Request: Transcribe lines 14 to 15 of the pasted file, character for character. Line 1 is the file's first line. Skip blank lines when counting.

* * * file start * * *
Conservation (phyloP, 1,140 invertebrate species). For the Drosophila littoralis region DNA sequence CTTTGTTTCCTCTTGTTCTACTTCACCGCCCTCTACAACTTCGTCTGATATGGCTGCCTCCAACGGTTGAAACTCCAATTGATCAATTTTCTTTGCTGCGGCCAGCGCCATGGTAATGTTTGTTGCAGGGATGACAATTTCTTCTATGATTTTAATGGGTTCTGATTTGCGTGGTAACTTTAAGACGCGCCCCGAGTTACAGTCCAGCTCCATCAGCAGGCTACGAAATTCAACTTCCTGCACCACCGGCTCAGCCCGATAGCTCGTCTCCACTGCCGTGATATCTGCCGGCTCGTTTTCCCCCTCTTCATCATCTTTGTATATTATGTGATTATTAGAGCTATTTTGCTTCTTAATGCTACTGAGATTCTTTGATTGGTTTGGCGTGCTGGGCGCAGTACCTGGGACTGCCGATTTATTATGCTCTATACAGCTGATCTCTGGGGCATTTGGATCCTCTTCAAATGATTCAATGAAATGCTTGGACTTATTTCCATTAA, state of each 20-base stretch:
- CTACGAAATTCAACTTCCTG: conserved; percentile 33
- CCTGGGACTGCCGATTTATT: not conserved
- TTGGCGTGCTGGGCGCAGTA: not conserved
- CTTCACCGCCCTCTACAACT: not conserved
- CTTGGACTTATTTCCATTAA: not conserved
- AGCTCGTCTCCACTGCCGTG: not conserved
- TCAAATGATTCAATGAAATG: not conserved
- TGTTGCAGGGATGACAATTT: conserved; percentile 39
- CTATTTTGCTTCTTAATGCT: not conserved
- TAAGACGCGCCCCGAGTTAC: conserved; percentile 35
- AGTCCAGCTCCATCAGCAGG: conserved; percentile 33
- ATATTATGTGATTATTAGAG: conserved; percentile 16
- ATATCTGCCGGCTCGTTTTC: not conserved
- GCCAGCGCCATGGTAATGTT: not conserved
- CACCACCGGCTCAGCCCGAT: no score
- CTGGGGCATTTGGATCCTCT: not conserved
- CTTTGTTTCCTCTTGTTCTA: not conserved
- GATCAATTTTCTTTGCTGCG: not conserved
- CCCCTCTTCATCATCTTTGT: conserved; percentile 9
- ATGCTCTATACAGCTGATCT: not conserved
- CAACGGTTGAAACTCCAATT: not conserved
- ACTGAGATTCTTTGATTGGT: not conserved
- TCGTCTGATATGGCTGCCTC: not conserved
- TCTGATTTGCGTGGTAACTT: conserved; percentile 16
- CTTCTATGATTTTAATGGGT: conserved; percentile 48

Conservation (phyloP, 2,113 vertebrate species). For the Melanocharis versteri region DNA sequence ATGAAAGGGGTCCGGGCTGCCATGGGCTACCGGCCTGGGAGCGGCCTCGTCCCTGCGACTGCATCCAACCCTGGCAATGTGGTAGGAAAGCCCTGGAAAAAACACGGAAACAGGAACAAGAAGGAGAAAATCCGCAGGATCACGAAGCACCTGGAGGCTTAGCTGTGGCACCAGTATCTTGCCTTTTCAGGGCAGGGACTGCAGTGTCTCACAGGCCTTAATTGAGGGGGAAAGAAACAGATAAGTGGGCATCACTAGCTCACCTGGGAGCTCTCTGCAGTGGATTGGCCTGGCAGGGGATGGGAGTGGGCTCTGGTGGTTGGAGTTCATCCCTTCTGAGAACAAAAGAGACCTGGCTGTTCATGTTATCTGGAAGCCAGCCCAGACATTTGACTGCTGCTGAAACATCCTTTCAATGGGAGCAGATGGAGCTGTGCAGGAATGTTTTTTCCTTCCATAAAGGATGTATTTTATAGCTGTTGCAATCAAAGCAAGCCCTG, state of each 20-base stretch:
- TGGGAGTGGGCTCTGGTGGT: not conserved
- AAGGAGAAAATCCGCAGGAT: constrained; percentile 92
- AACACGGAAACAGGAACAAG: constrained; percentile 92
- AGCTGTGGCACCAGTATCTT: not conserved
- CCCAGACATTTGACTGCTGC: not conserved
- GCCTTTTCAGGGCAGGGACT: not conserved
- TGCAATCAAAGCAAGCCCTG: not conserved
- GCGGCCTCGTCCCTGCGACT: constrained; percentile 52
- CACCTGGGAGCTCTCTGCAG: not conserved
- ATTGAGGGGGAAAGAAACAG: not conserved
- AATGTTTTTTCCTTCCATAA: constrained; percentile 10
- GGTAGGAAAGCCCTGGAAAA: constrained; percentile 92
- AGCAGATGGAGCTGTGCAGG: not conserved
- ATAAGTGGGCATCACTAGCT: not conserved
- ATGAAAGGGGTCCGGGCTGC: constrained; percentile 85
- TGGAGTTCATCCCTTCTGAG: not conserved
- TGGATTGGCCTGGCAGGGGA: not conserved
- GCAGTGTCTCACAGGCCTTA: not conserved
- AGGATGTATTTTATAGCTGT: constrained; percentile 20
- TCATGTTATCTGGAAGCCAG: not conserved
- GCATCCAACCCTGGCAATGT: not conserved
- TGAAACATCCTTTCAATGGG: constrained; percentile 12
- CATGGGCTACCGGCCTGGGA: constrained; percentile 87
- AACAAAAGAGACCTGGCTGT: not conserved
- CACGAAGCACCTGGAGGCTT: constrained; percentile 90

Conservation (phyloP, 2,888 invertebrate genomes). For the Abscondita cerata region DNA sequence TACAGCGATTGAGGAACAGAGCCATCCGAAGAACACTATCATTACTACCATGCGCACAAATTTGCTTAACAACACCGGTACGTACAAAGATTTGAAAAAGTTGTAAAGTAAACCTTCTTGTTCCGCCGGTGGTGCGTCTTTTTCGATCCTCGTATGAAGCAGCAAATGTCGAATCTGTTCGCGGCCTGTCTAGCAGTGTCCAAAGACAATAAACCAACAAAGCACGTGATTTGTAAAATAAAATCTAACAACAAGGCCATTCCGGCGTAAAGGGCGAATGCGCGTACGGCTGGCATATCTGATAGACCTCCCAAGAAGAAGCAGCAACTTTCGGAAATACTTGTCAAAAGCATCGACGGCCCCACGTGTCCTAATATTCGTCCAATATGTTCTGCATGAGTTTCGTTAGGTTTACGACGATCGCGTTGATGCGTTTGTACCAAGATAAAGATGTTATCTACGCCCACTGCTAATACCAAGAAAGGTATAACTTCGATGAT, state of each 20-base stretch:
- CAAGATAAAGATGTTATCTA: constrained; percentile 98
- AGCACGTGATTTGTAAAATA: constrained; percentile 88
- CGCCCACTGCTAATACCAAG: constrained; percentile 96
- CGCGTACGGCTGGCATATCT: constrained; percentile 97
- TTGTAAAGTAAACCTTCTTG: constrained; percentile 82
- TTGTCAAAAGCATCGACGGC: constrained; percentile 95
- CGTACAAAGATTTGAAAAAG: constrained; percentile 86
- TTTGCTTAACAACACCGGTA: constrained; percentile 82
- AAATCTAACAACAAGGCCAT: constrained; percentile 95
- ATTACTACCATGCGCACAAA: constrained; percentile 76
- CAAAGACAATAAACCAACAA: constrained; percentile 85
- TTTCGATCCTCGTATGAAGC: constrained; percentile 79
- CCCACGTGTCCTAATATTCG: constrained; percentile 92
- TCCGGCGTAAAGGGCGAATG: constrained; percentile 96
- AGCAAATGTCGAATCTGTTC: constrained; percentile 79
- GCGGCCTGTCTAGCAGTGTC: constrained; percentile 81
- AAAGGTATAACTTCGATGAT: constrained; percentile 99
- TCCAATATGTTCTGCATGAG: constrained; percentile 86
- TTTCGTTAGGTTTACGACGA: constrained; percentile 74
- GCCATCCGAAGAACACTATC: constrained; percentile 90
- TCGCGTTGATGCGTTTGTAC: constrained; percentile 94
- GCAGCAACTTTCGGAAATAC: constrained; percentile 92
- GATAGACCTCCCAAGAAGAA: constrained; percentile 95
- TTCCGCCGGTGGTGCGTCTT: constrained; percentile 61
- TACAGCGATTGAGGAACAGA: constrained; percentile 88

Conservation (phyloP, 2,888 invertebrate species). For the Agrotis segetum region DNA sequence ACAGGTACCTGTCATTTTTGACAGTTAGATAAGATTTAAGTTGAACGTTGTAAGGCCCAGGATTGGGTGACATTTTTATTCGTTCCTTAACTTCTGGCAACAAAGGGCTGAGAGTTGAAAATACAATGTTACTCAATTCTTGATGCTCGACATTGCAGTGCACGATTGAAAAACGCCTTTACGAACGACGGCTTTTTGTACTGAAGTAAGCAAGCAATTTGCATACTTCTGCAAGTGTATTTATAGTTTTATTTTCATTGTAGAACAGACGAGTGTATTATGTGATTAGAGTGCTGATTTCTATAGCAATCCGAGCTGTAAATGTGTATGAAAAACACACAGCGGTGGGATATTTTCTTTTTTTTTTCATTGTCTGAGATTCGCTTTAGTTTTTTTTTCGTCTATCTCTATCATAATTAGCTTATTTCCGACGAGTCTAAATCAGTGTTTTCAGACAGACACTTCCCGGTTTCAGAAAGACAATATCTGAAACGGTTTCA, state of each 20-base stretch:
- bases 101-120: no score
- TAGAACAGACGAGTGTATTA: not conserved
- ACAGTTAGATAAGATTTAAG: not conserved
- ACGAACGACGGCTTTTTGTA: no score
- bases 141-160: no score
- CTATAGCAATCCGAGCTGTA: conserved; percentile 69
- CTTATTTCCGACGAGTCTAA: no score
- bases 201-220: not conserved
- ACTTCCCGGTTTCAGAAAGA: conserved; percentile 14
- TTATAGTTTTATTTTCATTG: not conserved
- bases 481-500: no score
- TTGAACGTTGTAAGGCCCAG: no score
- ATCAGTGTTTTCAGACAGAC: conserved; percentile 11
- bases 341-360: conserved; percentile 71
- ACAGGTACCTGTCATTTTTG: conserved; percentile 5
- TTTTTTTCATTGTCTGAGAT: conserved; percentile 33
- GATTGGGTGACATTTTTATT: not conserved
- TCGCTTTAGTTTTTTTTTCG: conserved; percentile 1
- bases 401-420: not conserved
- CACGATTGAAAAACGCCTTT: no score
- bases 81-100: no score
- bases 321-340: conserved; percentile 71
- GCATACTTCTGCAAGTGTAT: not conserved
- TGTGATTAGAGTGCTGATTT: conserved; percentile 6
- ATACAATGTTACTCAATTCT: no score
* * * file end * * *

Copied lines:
- ATATCTGCCGGCTCGTTTTC: not conserved
- GCCAGCGCCATGGTAATGTT: not conserved